The real-world incidence of subendocardial LGE in myocarditis may not be rare. However, in the absence of pathologic evidence, most studies have tended to exclude patients with this phenotype from myocarditis cohorts, assuming that such a phenotype may reflect myocardial infarction. Gutberlet et al (16) reported three transmural and two subendocardial findings of LGE out of 83 patients with clinically suspected myocarditis. Lurz et al (4) reported eight transmural and six subendocardial findings of LGE among 132 patients with clinically suspected myocarditis. In a retrospective study including 150 patients with clinically suspected myocarditis, 24 with subendocardial or transmural LGE (15.9%) were excluded from the myocarditis cohort (8). In another study on 744 patients with clinically suspected myocarditis, 35 similar patients (4.7%) were excluded (9). However, the proportion of noncoronary distributive subendocardial LGE and pathologically proven myocarditis in these studies remained unknown.

The mechanism behind the noncoronary subendocardial LGE phenotype in myocarditis is unclear. The most common explanation for this cardiac MRI phenotype is myocardial infarction with nonobstructed coronary arteries, and the most common cause of myocardial infarction with nonobstructed coronary arteries is myocarditis (17). Many studies have followed up on the ischemic theory in myocarditis. Klein et al (18) found a diminished coronary reserve due to reduced coronary vasodilator capacity in 29 patients with biopsy-proven inflammatory infiltrates. Yilmaz et al (19) showed that in patients with pathologically proven myocarditis without epicardial coronary artery stenosis, vasospasm could be induced through intracoronary acetylcholine testing. On the other hand, the coronary spasm could also be directly provoked by some viruses (eg, parvovirus B19) or indirectly by the activated immune response and inflammatory mediators (20). Additionally, the prevalence of coronary artery spasm was higher among the Asian population, with a reported frequency of 81% in Japanese patients and 61% in Korean patients presenting with myocardial infarction with nonobstructed coronary arteries (21,22). A case report of COVID-19–related myocarditis in a Korean patient also showed noncoronary subendocardial to transmural LGE (23). Other explanations, such as viral infection–related arterial thrombotic and coagulopathic abnormalities (eg, from influenza and coronaviruses) (24) and nonischemic mechanisms, may also exist.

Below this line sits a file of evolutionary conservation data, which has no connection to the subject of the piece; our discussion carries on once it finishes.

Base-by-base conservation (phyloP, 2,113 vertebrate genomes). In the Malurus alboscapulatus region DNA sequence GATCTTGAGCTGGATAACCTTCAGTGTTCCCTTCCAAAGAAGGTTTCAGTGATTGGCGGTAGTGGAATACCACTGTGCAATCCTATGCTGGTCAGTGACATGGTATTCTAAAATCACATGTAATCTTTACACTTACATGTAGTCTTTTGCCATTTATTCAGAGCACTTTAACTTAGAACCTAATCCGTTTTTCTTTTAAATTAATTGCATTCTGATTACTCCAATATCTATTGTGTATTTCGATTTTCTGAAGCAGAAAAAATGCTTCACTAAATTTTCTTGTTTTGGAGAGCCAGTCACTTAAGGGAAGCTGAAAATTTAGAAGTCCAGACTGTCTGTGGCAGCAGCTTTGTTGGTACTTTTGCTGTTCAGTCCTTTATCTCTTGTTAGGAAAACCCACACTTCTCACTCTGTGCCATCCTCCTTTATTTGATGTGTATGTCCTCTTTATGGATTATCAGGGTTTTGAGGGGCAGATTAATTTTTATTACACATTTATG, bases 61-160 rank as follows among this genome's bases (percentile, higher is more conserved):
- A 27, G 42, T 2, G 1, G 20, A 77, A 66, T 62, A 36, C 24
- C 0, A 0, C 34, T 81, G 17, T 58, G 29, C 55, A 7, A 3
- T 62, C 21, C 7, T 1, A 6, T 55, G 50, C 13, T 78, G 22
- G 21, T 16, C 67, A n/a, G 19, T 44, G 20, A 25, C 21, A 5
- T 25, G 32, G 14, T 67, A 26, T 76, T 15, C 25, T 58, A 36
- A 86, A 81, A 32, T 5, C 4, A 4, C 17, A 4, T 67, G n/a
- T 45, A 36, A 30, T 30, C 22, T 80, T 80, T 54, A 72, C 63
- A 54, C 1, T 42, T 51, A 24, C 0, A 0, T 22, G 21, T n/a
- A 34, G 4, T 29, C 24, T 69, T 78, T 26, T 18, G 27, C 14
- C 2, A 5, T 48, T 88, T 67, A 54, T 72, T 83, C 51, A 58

In our study, most patients with giant cell myocarditis presented with multiple patchy areas of transmural LGE in addition to diffusive subendocardial LGE. This appearance at cardiac MRI was consistent with published case reports (10,2527) and the nature of giant cell myocarditis as a frequently fatal condition (28,29). Giant cell myocarditis showed worse outcomes compared with other kinds of myocarditis. However, the difference of outcomes was not significant after controlling the difference in LGE extent. On the other hand, subendocardial involvement still remained a risk factor when univariable Cox analysis was adjusted for giant cell myocarditis as a potential confounder. Therefore, giant cell myocarditis and subendocardial involvement may interactively contribute to worse outcomes.

Three patients with eosinophilic myocarditis had no subendocardial involvement. Although eosinophilic myocarditis may be more severe than lymphocytic myocarditis (30), they would not increase the statistical difference of the outcomes between the two groups in this study.

Our study had limitations. First, the number of patients enrolled in this study was small because of the invasive nature of EMB. However, data on this topic were limited, especially in the Asian population. Second, it would be ideal to perform multivariable regression analysis to see the pure effect of subendocardial involvement on outcomes, but the sample size was not suitable. Therefore, we used univariable Cox analysis, adjusting for each covariate one by one, and conducted subanalyses controlling the differences in LVEF and LGE extent.

In conclusion, the aim of this study was to provide a description of the clinical and pathologic nature of patients with myocarditis with subendocardial involvement. Subendocardial involvement detected with cardiac MRI in myocarditis was associated with greater severity and may imply a higher frequency of severe lymphocytic myocarditis or giant cell myocarditis and worse outcomes. Studies with larger sample sizes are warranted.

Disclosures of Conflicts of Interest: J.H.L. No relevant relationships. X.Q.X. No relevant relationships. Y.J.Z. No relevant relationships. C.Y.C. No relevant relationships. M.J.L. No relevant relationships. H.Y.W. No relevant relationships. Y.N.W. No relevant relationships. Z.C.J. No relevant relationships. S.H.Z. No relevant relationships.

Author Contributions

Author contributions: Guarantors of integrity of entire study, J.H.L., S.H.Z.; study concepts/study design or data acquisition or data analysis/interpretation, all authors; manuscript drafting or manuscript revision for important intellectual content, all authors; approval of final version of submitted manuscript, all authors; agrees to ensure any questions related to the work are appropriately resolved, all authors; literature research, J.H.L., X.Q.X., M.J.L., Z.C.J., S.H.Z.; clinical studies, J.H.L., X.Q.X., M.J.L., H.Y.W., Y.N.W., Z.C.J., S.H.Z.; statistical analysis, J.H.L., X.Q.X., Y.J.Z., C.Y.C.; and manuscript editing, all authors

* J.H.L. and X.Q.X contributed equally to this work.

Supported by the National Key Research and Development Program of China (grant 2016YFC0901502), the Chinese Academy of Medical Sciences Innovation Fund for Medical Sciences (grant 2016-I2M-1-002), the Major International (Regional) Joint Research Project (grant 81620108015), and the Key Research Project of the National Natural Science Foundation of China (grant 81930044).

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Article History

Received: May 20 2021
Revision requested: June 25 2021
Revision received: July 20 2021
Accepted: Aug 2 2021
Published online: Oct 12 2021
Published in print: Jan 2022